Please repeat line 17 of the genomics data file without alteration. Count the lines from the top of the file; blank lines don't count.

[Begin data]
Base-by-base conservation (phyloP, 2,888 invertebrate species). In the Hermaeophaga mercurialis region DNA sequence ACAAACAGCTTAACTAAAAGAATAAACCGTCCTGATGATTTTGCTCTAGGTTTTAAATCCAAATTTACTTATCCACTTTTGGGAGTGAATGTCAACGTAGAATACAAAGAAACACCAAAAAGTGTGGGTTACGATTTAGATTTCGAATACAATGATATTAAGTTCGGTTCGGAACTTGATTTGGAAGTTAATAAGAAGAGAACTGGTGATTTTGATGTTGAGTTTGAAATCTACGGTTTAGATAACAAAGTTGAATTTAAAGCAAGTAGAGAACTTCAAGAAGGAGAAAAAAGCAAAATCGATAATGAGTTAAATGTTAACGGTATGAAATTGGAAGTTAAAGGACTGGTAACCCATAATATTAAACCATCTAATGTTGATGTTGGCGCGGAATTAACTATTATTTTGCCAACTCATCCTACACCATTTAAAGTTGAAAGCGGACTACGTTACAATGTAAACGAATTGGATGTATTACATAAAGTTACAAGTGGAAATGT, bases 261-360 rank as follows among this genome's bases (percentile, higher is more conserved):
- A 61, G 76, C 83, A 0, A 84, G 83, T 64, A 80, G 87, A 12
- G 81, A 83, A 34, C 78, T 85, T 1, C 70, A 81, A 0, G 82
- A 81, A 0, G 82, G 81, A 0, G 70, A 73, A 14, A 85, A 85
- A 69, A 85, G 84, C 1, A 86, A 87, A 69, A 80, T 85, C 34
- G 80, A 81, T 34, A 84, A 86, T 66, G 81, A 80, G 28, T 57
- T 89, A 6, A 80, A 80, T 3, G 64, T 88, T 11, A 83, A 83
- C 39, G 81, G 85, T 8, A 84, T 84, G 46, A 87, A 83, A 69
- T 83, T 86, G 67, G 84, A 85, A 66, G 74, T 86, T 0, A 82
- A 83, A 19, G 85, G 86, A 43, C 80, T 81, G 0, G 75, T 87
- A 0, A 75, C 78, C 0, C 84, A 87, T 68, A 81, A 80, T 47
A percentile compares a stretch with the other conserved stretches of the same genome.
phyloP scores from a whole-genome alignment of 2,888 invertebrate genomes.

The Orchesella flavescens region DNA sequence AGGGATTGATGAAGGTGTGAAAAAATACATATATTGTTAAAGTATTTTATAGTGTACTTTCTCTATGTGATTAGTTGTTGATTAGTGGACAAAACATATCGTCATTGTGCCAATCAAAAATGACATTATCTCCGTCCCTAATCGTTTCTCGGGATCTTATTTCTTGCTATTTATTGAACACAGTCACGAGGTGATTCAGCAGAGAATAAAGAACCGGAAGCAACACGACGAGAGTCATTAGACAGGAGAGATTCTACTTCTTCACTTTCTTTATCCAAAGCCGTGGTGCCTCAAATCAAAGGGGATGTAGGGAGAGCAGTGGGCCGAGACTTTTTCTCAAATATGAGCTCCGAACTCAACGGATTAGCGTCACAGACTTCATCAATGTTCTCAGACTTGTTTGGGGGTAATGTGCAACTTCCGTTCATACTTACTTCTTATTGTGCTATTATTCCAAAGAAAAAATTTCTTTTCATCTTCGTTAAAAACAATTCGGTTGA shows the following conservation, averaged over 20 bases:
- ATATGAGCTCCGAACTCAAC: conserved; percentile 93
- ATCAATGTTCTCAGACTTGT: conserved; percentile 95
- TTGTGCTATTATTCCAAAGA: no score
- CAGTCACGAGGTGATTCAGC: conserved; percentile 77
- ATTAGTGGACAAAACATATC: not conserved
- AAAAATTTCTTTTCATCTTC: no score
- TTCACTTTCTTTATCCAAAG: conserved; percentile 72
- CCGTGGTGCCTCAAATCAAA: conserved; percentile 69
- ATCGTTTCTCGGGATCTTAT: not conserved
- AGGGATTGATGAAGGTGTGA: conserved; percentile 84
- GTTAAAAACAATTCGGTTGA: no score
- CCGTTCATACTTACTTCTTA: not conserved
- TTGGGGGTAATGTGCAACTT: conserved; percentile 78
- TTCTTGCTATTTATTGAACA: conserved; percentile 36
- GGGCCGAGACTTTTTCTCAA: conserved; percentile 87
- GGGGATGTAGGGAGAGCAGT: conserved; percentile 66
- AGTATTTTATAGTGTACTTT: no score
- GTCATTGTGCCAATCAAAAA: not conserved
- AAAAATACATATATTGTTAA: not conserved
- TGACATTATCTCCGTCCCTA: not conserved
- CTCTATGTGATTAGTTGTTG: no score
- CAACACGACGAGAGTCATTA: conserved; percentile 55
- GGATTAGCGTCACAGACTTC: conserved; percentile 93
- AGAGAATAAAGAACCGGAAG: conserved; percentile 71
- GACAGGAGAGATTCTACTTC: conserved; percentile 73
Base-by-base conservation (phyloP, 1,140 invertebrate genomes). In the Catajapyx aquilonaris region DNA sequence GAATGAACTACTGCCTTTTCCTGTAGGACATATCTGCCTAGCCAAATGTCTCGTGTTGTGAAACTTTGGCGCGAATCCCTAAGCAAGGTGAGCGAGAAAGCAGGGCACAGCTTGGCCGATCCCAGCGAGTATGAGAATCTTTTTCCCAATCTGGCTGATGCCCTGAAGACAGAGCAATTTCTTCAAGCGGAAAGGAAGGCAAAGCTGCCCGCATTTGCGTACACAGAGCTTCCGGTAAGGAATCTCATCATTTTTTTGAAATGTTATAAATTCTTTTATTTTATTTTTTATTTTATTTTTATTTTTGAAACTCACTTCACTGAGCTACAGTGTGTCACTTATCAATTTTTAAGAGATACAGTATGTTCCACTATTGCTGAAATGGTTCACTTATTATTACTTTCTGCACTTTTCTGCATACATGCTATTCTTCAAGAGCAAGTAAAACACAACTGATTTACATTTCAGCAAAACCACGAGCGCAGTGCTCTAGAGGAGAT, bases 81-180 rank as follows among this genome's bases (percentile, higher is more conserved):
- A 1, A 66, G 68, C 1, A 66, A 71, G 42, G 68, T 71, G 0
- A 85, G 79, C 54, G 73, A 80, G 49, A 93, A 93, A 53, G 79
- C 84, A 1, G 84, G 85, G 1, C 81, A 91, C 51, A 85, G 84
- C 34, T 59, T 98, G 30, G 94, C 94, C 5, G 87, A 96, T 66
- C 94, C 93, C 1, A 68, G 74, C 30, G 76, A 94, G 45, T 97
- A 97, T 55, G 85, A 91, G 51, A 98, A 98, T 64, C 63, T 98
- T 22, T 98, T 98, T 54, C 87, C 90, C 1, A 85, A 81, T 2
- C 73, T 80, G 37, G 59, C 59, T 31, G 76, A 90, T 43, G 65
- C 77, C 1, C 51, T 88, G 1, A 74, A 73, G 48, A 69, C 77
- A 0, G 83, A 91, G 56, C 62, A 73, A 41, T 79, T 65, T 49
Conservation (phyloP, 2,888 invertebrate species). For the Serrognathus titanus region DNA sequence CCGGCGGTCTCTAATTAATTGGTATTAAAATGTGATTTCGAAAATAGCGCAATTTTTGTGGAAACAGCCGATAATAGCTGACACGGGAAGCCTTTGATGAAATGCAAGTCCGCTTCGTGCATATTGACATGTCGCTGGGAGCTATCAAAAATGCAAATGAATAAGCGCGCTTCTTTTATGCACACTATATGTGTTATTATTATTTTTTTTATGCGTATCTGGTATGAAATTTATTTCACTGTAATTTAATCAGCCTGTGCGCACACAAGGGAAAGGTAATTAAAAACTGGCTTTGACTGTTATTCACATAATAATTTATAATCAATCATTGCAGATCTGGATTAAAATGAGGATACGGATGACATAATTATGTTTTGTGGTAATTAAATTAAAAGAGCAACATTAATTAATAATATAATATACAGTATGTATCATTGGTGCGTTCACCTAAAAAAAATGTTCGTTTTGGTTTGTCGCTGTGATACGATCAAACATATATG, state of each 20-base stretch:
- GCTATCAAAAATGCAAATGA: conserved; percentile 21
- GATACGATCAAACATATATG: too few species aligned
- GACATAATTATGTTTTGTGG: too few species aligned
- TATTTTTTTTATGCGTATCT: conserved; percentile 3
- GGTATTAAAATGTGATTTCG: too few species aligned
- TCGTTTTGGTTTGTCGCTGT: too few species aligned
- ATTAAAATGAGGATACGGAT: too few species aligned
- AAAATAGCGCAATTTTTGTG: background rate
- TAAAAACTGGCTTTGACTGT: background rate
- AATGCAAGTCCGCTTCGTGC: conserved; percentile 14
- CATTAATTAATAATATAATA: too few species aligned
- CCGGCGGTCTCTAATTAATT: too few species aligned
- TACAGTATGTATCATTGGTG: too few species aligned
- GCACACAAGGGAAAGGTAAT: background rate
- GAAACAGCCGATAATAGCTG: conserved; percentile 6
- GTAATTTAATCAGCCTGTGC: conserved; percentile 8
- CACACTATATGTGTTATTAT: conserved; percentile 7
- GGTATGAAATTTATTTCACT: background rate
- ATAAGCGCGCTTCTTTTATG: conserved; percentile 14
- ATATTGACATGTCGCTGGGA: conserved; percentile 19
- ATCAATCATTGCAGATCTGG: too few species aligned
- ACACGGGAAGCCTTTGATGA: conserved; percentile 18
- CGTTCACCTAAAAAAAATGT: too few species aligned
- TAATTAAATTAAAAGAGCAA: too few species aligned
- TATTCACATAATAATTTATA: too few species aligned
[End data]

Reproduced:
- TTGTGCTATTATTCCAAAGA: no score